The parliamentary groups are important for the formation of political opinion. They discuss important items of business of the Councils with the aim of agreeing on a common position, which can be supported by the council members in the chamber and before the media and the general public.
Committees and delegations
The full Parliament is made up of 246 people. It would be difficult for so many people to deliberate an item of business. This is why initial discussions on all items of business take place in committees, which hold their meetings in camera. National Council committees comprise 25 members each, while those in the Council of States comprise 13 members. There are different types of committees:
The National Council and the Council of States have nine committees that deal with specific areas. They discuss items of business related to their specific area and stay up-to-date on any relevant social and political developments.
Economy and taxes
Social security and healthcare
Science, education and culture
Transport and telecommunications
Environment, spatial planning and energy
Each chamber has two supervisory committees: one to oversee the federal finances and the other to examine the business of other federal authorities (Finance Committees and Control Committees). The most rigorous means of parliamentary oversight is the Parliamentary Investigation Committee (PInC). Only four PlnCs have been ever been appointed in the history of Switzerland, the last one in 1996.
Delegations are composed of members of both chambers. Three delegations perform supervisory functions; seven delegations represent Swiss Parliament in international parliamentary assemblies; and five additional delegations are in charge of fostering relations with foreign parliaments.
Members of the Federal Assembly, parliamentary groups and committees can initiate measures, propose new legislation and request information or reports. These procedural requests are generally addressed to the Federal Council.
Members of the Federal Assembly, parliamentary groups and committees can table a parliamentary initiative to propose draft legislation. If both Councils agree, a committee will draw up the draft legislation.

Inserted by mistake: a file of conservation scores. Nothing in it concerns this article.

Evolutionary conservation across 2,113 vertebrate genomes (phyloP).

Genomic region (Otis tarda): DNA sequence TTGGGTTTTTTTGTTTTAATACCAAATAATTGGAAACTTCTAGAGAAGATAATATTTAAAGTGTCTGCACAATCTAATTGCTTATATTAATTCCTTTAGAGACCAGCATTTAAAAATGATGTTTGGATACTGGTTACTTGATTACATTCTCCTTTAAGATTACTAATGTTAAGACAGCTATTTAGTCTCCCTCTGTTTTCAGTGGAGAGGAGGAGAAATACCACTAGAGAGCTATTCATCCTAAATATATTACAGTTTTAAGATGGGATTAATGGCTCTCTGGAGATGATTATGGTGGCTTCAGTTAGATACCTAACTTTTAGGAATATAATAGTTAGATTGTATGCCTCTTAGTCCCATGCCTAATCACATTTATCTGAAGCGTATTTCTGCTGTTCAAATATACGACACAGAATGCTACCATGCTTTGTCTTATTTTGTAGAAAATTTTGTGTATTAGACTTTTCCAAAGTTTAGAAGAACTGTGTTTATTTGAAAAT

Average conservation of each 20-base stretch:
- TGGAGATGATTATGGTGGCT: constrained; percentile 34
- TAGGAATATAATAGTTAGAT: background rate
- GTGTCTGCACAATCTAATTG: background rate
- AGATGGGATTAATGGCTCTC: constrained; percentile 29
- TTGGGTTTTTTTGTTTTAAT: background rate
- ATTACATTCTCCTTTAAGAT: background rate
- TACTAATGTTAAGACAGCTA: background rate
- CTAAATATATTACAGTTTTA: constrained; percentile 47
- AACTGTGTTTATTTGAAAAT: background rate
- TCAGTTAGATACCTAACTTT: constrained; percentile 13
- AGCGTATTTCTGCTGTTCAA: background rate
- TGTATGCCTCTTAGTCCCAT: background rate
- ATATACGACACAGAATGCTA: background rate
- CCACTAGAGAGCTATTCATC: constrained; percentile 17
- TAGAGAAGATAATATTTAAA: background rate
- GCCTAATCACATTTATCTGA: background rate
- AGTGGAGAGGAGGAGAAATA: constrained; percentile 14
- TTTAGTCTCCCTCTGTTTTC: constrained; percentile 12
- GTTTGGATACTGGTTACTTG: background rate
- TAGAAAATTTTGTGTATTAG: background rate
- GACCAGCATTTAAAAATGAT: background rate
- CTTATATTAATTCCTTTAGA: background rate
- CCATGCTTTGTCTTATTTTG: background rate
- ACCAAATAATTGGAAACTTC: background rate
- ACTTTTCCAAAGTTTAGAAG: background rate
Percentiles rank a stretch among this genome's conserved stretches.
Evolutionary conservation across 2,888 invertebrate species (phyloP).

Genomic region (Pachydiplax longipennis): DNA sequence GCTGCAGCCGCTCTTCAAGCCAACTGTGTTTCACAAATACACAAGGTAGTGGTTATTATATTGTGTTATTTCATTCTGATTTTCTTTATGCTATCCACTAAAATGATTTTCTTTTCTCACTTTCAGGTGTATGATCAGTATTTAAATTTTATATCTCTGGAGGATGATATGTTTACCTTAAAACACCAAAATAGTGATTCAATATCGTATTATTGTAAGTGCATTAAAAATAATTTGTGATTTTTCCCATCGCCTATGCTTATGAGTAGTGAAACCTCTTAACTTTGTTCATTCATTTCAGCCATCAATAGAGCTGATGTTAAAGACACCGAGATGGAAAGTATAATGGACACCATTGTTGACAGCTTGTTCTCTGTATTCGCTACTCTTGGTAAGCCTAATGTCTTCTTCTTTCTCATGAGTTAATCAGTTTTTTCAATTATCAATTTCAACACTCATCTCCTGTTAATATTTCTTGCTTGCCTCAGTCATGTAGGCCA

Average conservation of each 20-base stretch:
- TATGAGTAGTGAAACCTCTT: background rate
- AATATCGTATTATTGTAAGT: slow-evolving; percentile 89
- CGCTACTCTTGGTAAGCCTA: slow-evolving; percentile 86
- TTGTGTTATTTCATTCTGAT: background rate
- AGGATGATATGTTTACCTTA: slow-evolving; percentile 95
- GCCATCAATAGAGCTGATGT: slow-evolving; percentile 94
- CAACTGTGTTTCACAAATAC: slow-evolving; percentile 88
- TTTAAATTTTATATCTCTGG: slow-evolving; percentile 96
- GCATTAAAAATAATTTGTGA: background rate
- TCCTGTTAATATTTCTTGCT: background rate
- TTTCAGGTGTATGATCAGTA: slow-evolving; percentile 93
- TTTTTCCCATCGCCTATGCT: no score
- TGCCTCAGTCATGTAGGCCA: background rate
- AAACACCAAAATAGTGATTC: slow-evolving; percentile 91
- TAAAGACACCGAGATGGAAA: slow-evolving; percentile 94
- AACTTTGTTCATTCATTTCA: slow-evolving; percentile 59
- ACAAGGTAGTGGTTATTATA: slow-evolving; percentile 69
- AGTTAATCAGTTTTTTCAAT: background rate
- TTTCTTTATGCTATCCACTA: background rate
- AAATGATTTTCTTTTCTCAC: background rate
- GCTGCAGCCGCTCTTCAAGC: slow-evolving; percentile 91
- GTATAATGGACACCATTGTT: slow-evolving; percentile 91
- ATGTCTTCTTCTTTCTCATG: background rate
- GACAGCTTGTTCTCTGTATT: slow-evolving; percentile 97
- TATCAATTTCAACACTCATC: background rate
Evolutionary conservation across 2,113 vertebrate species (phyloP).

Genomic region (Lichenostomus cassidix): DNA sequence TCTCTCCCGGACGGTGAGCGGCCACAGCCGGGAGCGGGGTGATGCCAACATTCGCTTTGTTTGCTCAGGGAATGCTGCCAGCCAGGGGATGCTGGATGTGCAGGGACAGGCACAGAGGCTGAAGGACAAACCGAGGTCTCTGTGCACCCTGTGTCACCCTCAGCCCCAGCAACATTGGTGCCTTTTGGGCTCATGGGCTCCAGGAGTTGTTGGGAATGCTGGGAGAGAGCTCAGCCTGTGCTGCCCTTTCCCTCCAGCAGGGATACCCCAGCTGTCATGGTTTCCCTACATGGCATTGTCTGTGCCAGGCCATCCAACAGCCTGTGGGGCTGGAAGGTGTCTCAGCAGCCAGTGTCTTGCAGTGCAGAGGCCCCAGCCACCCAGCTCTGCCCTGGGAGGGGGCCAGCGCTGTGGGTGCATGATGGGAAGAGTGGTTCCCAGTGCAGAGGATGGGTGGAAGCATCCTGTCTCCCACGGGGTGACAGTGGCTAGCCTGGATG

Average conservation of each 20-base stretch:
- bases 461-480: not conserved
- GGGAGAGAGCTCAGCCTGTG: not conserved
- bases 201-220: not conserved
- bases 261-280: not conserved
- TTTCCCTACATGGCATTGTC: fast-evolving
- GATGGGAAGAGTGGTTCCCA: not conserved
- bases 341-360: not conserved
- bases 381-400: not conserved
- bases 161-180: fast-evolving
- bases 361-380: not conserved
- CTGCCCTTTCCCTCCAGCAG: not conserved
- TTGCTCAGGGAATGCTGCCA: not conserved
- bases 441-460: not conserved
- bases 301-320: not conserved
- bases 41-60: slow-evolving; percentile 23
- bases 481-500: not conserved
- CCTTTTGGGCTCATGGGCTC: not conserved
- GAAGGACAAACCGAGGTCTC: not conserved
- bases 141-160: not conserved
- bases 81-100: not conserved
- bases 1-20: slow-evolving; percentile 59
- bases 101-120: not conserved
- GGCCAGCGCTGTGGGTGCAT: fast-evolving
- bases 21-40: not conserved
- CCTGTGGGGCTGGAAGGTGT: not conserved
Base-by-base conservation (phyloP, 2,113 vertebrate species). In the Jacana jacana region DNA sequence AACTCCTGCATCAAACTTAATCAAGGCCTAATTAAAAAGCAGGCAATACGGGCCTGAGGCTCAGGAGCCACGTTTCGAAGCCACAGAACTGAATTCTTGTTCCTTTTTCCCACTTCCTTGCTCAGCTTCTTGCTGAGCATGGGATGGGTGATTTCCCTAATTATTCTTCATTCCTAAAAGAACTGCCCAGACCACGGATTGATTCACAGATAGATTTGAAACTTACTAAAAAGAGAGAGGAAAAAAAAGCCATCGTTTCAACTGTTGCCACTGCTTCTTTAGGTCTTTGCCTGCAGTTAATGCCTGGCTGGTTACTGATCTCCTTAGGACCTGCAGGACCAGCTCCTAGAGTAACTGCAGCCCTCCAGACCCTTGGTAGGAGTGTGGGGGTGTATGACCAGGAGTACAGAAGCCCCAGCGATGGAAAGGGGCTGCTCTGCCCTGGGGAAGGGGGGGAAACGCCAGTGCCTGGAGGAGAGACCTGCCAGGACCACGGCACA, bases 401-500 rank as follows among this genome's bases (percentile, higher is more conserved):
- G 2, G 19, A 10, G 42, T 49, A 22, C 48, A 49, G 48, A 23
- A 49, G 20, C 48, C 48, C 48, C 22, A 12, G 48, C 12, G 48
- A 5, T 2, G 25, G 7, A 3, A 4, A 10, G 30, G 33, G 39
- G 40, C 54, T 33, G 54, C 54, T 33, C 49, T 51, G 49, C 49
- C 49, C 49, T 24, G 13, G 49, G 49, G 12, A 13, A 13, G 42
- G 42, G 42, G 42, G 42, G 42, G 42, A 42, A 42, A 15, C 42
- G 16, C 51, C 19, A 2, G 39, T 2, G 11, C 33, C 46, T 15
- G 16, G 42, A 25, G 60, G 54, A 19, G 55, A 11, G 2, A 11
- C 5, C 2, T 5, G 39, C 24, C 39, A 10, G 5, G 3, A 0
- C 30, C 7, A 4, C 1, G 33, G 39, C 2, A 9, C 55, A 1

A motion is used to instruct the Federal Council to draft legislation (an act or an ordinance) or to take a specific measure. A motion must be approved by both Councils.
A postulate is used to instruct the Federal Council to examine and report whether a new law should be drafted or measures taken. A postulate is accepted if a Council agrees to it.
Before a motion or a postulate is submitted to the Council, the Federal Council puts forward a recommendation. The procedural requests recommended for adoption are expedited. The recommendation is prepared by the responsible department.
An interpellation is a request to the Federal Council for information on important incidents in Switzerland and abroad, and on federal government matters. The Federal Council’s response is then sometimes discussed in the Council of States and, in the case of urgent interpellations, also in the National Council.
Questions are used to request information from the Federal Council. The Federal Council answers questions in writing. They are not dealt with in the Council. Urgent questions must be answered by the Federal Council in the same session.
During question time in the National Council, council members can ask the Federal Council questions on current issues. The questions must be submitted in writing one week in advance and will be answered orally by the responsible head of department.
Procedural requests tabled by Council member